File Download
  Links for fulltext
     (May Require Subscription)
Supplementary

Article: The impact of diabetes on the success of dental implants and periodontal healing

TitleThe impact of diabetes on the success of dental implants and periodontal healing
Authors
KeywordsBone resorption
Chlorohexidine mouthwash
Dental implant
Diabetes mellitus
Periodontal healing
Tooth mobility
Issue Date2009
PublisherAcademic Journals. The Journal's web site is located at http://www.academicjournals.org/AJB/index.htm
Citation
African Journal Of Biotechnology, 2009, v. 8 n. 19, p. 5122-5127 How to Cite?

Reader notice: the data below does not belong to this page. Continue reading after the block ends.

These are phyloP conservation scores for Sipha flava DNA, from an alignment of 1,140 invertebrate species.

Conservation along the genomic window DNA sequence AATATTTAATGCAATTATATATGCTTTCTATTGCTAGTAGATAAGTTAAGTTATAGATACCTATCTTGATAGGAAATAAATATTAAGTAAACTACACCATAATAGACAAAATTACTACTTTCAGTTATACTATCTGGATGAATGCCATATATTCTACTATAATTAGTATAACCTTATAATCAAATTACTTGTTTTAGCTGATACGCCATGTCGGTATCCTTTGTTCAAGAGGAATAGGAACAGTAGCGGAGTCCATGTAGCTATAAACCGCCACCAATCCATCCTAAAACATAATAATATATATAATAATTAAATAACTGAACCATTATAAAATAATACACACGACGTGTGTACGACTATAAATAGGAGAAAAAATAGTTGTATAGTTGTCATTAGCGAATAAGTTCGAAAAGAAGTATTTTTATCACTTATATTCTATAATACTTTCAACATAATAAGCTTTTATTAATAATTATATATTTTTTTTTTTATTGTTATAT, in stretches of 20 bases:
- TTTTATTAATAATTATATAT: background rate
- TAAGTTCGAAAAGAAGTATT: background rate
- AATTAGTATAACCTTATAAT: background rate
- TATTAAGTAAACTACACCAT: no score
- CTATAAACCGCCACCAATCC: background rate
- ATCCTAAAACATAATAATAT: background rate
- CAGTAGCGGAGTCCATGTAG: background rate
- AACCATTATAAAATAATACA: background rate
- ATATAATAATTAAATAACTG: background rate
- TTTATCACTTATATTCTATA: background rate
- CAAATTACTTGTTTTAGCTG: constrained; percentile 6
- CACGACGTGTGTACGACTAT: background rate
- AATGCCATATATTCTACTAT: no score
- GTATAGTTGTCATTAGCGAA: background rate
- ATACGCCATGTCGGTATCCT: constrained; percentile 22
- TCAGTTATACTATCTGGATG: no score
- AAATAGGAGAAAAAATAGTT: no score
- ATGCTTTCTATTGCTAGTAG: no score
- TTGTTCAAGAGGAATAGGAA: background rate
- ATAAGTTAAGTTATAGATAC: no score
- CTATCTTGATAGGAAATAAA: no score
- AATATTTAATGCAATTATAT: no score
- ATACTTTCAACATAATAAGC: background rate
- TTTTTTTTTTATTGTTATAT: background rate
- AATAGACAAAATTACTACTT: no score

AbstractDental implant is one of the restorative methods to replace missing teeth. As implants are directly anchored into bones, they provide stability, a more natural appearance, and minimize the risk of bone resorption and atrophy. However, studies found that diabetes mellitus patients had a slower healing process after surgery because of the reduction of vascular supply due to microangiopathies, decreased host defense, formation of advanced glycation end-products (AGEs), reduction of collagen production and increased collagenase activity. Diabetes mellitus patients may pose contraindications to dental implants. As a result of that, dental implantation failure rate in diabetic patients is much higher than that in non-diabetic patients. In this clinical experiment, we compared the amount of blood cells, and cytokines production 24 h post implantations, and the implant mobility 90 days post-surgery between controlled type 2 diabetic patients and the non-diabetic patients. It was aimed to investigate the suitability of diabetic patients to have dental implants and the efficacy of the amount of dental implants related to the success rates. 138 patients with type 2 diabetics and 140 healthy subjects, who had one to three adjacent edentulous spaces, were selected. Dental implantation surgeries were performed under local anesthesia. Wounds were sutured and all subjects were given 0.2% chlorohexidine mouthwash for 14 days. Complete blood picture and cytokines production were assayed before operation, as well as on days 1, 2, and 5 after implantation. Implant mobility and periodontal wound healing were monitored once in a fortnight up to 90 days. There were no statistically significant differences in the production of cytokines. In 138 diabetic patients, 255 implants were presented with second degree mobility 90 days after surgery while the same was demonstrated in 48 out of 346 implants from the healthy subjects. These implants were considered failures and were extracted. Implant failure in diabetics was significantly greater than that in non-diabetics when multiple adjoining implants were placed. © 2009 Academic Journals.